A view of the entrance into the Rapid7 offices. (Rapid7)

It's easy to see why software bills of materials (SBOM) are having their moment as networks race to mitigate the Log4j vulnerabilities.

The big question threatening the holiday plans of information security professionals right now is which applications in their environments are running Log4j. If vendors and developers handed out big lists of software dependencies, that would save Christmas, right?

Hold your horses (reindeer?) say security experts. SBOM is a great component of solving these problems, but is not the entire solution. Trying to solve a Log4Shell-type issue with SBOM alone, without the infrastructure to support it, would be like trying to solve the housing crisis with wood.

"It's just the list of ingredients. That's not a solution," said Gonda Lamberink, vice president of critical manufacturing security solutions at Fortress Information Security, which provides SBOM and HBOM risk analysis tools. "It needs to be built into asset management, software license management, checking for obsolescence, and any application development."

Log4j is a nearly omnipresent Java add-in that very well might exist in any Java application. Testing by hand to find vulnerable components will turn up several batch processes that run infrequently — testers may not find out for a while that software is vulnerable. Knowing which applications are vulnerable from the outset dramatically reduces the need for testing and the time to mitigate.

For that reason, the Biden administration made bills of materials a component of a recent executive order to shore up software supply chains. The Cybersecurity and Infrastructure Security Agency (CISA) and the National Telecommunications and Information Administration (NTIA) have been promoting SBOM since 2018, and in an odd moment of synchronicity, the Log4j debacle coincided with CISA's two-day SBOM-orama conference, which evangelized software transparency on Wednesday and Thursday of this week.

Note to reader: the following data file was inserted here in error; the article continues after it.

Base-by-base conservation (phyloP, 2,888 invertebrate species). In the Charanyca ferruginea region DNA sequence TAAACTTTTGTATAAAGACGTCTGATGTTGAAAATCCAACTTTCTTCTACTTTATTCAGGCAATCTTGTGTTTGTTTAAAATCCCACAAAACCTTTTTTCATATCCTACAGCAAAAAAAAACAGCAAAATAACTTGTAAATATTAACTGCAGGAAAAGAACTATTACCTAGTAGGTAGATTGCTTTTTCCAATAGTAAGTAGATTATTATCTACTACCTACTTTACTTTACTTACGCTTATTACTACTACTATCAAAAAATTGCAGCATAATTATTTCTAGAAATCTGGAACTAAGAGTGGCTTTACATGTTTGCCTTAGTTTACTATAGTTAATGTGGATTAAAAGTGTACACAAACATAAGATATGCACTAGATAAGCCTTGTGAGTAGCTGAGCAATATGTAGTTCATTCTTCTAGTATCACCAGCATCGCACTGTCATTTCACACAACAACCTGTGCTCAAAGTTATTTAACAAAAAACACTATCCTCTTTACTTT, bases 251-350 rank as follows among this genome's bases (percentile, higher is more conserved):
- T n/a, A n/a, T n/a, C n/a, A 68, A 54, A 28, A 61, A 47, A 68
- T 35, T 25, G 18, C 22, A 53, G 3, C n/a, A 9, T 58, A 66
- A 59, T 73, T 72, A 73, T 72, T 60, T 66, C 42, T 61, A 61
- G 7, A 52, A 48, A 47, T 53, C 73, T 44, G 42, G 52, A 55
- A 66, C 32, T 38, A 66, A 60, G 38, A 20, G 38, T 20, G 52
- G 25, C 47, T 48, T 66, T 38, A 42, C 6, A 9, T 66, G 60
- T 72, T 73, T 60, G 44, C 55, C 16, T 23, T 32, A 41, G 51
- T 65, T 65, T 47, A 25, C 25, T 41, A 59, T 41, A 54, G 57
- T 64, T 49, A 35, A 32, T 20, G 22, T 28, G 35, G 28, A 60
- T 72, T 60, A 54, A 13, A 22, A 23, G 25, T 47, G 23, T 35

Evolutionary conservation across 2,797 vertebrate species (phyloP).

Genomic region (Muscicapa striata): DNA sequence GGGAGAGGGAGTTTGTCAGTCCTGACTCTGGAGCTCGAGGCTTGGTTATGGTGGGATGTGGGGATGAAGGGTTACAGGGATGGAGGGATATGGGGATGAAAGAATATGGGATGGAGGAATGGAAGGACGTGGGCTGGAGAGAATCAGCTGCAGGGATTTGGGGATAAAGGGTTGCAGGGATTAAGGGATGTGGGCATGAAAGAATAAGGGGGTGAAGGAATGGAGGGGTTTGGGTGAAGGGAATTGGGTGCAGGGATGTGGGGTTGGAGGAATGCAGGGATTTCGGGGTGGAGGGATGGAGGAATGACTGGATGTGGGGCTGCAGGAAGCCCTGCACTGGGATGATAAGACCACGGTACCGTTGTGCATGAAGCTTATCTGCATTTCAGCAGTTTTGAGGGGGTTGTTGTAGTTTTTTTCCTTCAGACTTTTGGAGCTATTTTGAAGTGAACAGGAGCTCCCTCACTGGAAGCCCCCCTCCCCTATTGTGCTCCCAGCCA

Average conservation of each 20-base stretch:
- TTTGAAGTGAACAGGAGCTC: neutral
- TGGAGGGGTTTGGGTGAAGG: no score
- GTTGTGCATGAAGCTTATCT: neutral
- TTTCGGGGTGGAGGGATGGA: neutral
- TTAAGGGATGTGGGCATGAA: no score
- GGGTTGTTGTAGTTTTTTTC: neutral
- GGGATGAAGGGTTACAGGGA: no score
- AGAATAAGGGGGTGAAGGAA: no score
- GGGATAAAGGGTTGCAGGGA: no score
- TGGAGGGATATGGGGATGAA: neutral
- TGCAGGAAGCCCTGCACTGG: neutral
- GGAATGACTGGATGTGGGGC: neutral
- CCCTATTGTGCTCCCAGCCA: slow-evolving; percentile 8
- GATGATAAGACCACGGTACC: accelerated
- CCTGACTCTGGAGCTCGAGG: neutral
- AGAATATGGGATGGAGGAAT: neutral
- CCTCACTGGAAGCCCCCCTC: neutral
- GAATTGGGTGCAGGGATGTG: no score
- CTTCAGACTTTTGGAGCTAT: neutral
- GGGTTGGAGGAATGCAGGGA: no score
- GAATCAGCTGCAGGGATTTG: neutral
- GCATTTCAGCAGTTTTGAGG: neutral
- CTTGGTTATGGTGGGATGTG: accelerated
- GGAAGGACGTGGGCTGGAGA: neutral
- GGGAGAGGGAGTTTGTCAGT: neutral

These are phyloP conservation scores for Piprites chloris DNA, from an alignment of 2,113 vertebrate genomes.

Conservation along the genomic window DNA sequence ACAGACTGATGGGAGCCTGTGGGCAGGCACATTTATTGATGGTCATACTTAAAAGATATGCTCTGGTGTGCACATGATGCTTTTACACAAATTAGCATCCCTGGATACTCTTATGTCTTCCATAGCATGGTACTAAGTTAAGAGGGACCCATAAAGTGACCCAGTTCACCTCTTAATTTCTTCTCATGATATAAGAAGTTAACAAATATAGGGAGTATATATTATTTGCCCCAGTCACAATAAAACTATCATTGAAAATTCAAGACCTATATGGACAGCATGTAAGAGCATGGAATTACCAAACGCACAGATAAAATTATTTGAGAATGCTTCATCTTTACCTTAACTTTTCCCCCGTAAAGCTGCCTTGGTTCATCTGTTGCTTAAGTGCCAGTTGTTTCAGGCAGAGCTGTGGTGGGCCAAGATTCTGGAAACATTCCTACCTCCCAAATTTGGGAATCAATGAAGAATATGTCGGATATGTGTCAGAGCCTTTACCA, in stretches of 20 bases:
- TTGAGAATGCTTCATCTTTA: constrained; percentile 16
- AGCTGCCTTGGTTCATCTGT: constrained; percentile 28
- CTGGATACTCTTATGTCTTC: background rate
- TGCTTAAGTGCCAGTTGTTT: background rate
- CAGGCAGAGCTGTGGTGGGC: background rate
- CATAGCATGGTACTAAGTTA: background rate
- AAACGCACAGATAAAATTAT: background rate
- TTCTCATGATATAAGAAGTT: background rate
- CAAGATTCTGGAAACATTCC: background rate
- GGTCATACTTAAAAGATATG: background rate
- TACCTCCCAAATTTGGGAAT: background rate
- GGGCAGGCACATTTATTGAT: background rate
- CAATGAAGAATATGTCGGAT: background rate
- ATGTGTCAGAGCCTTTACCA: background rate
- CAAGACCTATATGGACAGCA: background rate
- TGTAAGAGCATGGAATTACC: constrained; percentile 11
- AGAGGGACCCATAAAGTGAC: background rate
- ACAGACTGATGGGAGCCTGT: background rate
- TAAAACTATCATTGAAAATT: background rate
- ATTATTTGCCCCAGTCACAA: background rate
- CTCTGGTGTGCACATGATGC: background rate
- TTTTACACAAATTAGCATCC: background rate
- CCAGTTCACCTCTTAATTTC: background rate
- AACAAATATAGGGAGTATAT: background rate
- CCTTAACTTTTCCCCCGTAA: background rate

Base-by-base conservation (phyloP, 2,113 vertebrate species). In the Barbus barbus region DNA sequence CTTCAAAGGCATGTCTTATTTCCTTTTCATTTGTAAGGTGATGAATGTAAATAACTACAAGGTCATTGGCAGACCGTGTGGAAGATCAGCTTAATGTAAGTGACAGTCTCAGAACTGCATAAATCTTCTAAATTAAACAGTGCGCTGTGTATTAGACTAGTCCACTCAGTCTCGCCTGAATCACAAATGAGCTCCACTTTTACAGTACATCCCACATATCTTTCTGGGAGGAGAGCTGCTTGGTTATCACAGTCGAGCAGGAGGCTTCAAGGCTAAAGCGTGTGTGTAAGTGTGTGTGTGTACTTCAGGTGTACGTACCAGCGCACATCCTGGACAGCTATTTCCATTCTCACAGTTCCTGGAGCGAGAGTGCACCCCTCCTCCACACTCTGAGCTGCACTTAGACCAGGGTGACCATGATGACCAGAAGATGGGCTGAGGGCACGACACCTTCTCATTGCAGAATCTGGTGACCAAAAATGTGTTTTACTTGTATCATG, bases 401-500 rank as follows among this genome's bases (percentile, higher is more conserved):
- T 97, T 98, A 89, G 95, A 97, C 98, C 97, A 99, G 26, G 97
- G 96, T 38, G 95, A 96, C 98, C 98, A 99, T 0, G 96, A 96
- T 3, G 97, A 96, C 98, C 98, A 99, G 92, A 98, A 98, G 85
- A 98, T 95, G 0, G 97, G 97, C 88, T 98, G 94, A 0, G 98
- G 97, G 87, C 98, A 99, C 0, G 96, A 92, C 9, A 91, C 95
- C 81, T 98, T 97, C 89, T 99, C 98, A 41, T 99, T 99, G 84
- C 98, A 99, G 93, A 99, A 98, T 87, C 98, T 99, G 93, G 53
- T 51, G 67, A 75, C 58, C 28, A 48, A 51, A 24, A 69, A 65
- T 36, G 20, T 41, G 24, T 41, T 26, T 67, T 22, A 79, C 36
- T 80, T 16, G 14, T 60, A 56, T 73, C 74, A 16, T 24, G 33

"It's easy for me to sit back and pontificate, 'Well, if this was magically a year from now and the government had been making SBOMs a mandatory thing for six months in the U.S. we would have known exactly where all the Log4js were across enterprises,'" said Bob Rudis, chief data security scientist at Rapid7 and a long time supporter of SBOMs. Rudis has vocally supported SBOM implementation in light of Log4j. "It's easy to say we wouldn't be doing any checks and you'd be able to find everything perfectly. It's easy for me to go say that and everyone else to go say that. But I think we're all living in a fantasy world if we think that SBOM is going to completely solve this problem."

SBOM would not identify what applications run in an environment, or where they are running. It would not force in-house application designers to abide by the SBOM requirements or guarantee that the SBOMs were kept track of in any usable way. Legacy products and shadow IT will not provide SBOM.

Rudis notes that another limiting factor is the lack of industrial-scale SBOM management software to keep systems organized.

"There's no MSExcel for SBOM," he said.

Just because an SBOM exists does not mean it is machine-readable. Sonatype Chief Technology Officer Brian Fox said came across SBOMs that were effectively just lists of components jammed into a PDF file.

"Can you imagine the company that has got 75,000 applications, even if they had PDFs from all the 300,000 individual components," he said.

There can sometimes be a feeling that with SBOM, patching a Log4j would be as simple as searching for all the current instances, replacing them, and then being done. That is not entirely true, said Fox. The Sonatype-run Maven Central calculates that consistently, day after day, more than half of all downloads of Log4j since the vulnerability emerged have been of vulnerable versions of the software.

It may not be a panacea, but everyone SC Media spoke with for this story agrees that SBOM is a worthy tool for the toolbox that would have dramatically increased the efficiency of patching for those prepared to use it. For all the difficulty in implementing a new system, Fox noted that many industries have these kinds of systems in place already. Automobiles, for example, can immediately recall the vehicles with a faulty air bag.

"So there is a world where we already can track the assets all the way down to the smallest part. We as consumers expect that of nearly everything we buy. The reality is it doesn't exist in software," Fox said.